Pharmaceutical deal making is approaching fever pitch, yet many combinations risk damaging shareholder value. That risk comes into sharp focus when you consider the industry’s leading long-term value creators—10 companies that consistently outperformed the industry over a 20-year period based on total shareholder return (see Figure 1).
With their sustained success, these companies refute the widely held assumption that serendipitous innovation is the key to success in pharma. Likewise, all 10 winners have prospered despite industry-wide trends such as declining R&D productivity and the demise of the primary care blockbuster model.1
Three recurring factors explain the success of the winning companies. First, they all focused on building leadership in categories and capabilities. Second, they all developed distinct capabilities in one of four repeatable business models. Finally, our winners all used targeted M&A strategies to build their leadership positions—with valuable lessons about the kind of deal making that delivers sustained value.
The benefits of focus
Over the past 20 years, and especially since 2000, building leadership in a category has become a crucial route to success in pharma. Seven of our 10 leading value creators, including Roche in oncology and Novo Nordisk in diabetes care, generated at least 50% of their revenues from one therapeutic area or primary care. In two cases—Biogen Idec in neurology and Celgene in oncology—more than 90% of revenues came from a single therapeutic area.
Category leaders have privileged access to all stakeholders in the category. This allows them to identify and satisfy unmet customer needs, often at the intersection of science and marketing. Their product and regulatory functions benefit from more expertise and stronger relationships, enabling them to get innovations to market faster and with a higher success rate. They are well placed to understand and price the best business development opportunities, and are a preferred partner for smaller companies to develop and market their products. Lastly, their market presence and strong customer relationships improve commercial efficiency.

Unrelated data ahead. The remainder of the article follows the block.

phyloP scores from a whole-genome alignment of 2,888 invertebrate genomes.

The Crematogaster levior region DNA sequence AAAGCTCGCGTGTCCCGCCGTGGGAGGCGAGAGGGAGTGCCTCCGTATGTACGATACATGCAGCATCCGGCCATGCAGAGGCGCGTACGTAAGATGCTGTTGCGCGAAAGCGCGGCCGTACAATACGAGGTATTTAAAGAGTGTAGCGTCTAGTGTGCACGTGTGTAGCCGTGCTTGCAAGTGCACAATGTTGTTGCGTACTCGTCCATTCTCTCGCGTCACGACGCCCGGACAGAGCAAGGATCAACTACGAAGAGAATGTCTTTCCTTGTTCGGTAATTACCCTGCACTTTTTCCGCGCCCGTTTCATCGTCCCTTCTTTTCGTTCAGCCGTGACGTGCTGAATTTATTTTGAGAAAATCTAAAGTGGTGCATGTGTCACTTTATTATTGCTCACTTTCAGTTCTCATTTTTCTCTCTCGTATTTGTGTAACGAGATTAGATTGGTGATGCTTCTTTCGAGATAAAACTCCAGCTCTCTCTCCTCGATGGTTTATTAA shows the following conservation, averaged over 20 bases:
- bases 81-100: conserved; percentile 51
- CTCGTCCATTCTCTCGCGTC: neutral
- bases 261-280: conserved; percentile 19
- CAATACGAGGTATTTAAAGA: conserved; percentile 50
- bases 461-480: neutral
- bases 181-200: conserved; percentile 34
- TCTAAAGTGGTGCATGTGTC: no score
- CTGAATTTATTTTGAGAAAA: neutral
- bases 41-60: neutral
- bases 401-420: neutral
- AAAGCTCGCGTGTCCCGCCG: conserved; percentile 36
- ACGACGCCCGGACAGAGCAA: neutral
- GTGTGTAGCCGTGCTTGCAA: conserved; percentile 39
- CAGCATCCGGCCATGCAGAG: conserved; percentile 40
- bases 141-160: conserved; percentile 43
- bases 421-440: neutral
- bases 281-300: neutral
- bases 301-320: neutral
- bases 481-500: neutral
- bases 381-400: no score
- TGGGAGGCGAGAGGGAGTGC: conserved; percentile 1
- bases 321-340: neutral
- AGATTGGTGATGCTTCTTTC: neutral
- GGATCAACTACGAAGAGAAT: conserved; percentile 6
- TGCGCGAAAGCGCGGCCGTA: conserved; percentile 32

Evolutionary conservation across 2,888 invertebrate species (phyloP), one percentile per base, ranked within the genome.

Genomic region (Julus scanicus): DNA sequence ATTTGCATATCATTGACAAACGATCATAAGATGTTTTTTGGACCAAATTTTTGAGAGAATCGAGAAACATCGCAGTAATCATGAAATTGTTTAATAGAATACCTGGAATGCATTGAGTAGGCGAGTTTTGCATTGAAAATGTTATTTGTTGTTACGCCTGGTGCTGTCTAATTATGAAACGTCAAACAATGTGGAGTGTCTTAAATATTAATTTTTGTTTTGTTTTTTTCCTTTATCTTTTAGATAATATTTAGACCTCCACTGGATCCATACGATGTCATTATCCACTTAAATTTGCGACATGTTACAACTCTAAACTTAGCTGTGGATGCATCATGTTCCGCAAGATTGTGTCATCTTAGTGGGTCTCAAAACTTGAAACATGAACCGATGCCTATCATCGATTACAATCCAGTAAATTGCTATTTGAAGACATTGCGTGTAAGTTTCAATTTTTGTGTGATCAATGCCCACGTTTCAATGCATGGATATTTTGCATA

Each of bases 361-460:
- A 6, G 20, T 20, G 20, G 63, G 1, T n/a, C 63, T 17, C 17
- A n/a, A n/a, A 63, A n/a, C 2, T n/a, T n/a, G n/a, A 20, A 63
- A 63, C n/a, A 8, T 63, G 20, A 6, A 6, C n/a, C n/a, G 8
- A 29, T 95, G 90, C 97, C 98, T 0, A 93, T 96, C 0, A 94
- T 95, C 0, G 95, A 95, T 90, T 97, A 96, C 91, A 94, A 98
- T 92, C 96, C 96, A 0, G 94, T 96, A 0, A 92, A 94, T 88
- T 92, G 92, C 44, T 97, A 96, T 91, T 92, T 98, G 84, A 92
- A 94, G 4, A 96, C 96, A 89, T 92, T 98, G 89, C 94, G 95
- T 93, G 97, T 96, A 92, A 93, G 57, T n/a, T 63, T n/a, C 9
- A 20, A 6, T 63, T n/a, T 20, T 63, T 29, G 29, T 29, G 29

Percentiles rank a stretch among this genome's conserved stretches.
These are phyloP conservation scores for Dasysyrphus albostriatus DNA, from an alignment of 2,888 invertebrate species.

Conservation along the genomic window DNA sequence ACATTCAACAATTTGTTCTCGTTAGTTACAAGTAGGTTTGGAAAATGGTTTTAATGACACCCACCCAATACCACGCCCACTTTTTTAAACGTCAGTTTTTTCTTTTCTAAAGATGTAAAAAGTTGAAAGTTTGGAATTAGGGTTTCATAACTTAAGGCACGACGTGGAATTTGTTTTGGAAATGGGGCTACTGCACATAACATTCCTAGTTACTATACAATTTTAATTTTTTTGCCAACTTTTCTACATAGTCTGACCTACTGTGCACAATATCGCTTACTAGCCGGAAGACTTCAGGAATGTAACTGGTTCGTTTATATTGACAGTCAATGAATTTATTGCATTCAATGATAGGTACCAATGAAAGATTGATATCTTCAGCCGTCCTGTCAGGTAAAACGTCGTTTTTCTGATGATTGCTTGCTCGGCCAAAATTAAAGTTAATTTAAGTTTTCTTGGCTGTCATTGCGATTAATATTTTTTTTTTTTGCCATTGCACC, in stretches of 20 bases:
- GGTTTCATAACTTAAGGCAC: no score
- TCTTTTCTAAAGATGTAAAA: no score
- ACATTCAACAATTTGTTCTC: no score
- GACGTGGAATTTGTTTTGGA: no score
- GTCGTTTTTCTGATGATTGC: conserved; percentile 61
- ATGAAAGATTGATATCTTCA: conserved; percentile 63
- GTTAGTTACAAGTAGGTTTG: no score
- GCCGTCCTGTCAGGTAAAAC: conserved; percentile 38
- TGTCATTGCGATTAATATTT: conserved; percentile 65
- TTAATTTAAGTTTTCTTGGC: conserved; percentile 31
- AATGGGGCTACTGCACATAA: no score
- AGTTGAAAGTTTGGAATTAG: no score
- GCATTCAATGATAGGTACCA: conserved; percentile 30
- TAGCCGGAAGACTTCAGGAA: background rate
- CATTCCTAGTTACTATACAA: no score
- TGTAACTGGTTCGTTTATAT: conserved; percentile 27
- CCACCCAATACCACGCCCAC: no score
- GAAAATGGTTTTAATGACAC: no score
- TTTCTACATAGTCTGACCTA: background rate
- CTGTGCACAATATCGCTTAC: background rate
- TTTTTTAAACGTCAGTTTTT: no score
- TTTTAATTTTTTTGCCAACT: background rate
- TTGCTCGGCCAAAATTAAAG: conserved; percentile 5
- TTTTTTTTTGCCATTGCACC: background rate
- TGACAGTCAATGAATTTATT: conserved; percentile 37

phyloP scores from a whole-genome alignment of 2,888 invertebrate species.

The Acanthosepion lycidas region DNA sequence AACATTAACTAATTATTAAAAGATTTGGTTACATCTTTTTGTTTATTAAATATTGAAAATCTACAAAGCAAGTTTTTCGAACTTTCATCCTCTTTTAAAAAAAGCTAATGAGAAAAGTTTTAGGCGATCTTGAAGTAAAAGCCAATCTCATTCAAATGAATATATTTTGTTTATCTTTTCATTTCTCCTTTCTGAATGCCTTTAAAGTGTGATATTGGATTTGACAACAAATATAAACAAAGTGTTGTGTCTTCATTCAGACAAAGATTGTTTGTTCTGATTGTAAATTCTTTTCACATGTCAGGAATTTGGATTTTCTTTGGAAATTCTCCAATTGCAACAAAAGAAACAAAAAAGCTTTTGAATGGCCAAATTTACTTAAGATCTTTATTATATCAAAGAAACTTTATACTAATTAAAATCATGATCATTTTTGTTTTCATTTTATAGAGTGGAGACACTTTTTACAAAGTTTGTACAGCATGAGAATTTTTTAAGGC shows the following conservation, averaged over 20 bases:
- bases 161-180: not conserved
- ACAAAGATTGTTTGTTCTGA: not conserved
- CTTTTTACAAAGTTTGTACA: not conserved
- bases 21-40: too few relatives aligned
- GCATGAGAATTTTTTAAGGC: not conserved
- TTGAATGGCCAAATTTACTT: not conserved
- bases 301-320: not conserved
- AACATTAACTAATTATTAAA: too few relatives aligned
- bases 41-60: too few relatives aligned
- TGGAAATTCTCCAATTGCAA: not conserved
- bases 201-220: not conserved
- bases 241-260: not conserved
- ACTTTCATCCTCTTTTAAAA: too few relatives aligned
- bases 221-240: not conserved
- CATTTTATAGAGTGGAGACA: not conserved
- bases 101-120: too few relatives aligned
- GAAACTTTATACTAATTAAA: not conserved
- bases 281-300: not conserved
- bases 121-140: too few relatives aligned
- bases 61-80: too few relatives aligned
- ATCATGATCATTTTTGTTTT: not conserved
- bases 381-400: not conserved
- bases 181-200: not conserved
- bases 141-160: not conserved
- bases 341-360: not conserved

For example, Gilead Sciences built its success in HIV/ AIDS therapies on the insight that a lower pill burden and fewer side effects were the keys to fostering better adherence in HIV patients and improving long-term outcomes. Ultimately, Gilead expanded its HIV/AIDS market from therapy to prevention. The vast majority of Gilead’s products were acquired inorganically, often in earlier clinical development stages. For 10 years, Gilead was the only approved manufacturer of multi-class combination products for HIV/AIDS.
Gilead is now transferring its capabilities across product areas in virology by developing combination products for Hepatitis C. It has, however, been less successful outside its core category. For example, Gilead has acquired companies focused on respiratory and cardiovascular products. These categories only contribute 5% of Gilead’s current valuation.
The power of leadership in a category
To better understand the relationship between category leadership and value creation in pharma, we analyzed a data set of 1.2 billion Medicare Part D prescriptions, using prescriber overlap as a proxy for shared customers, cost and capabilities. We found that the prescription market breaks down into at least 22 different category-based markets that differ significantly from traditional therapeutic and disease areas.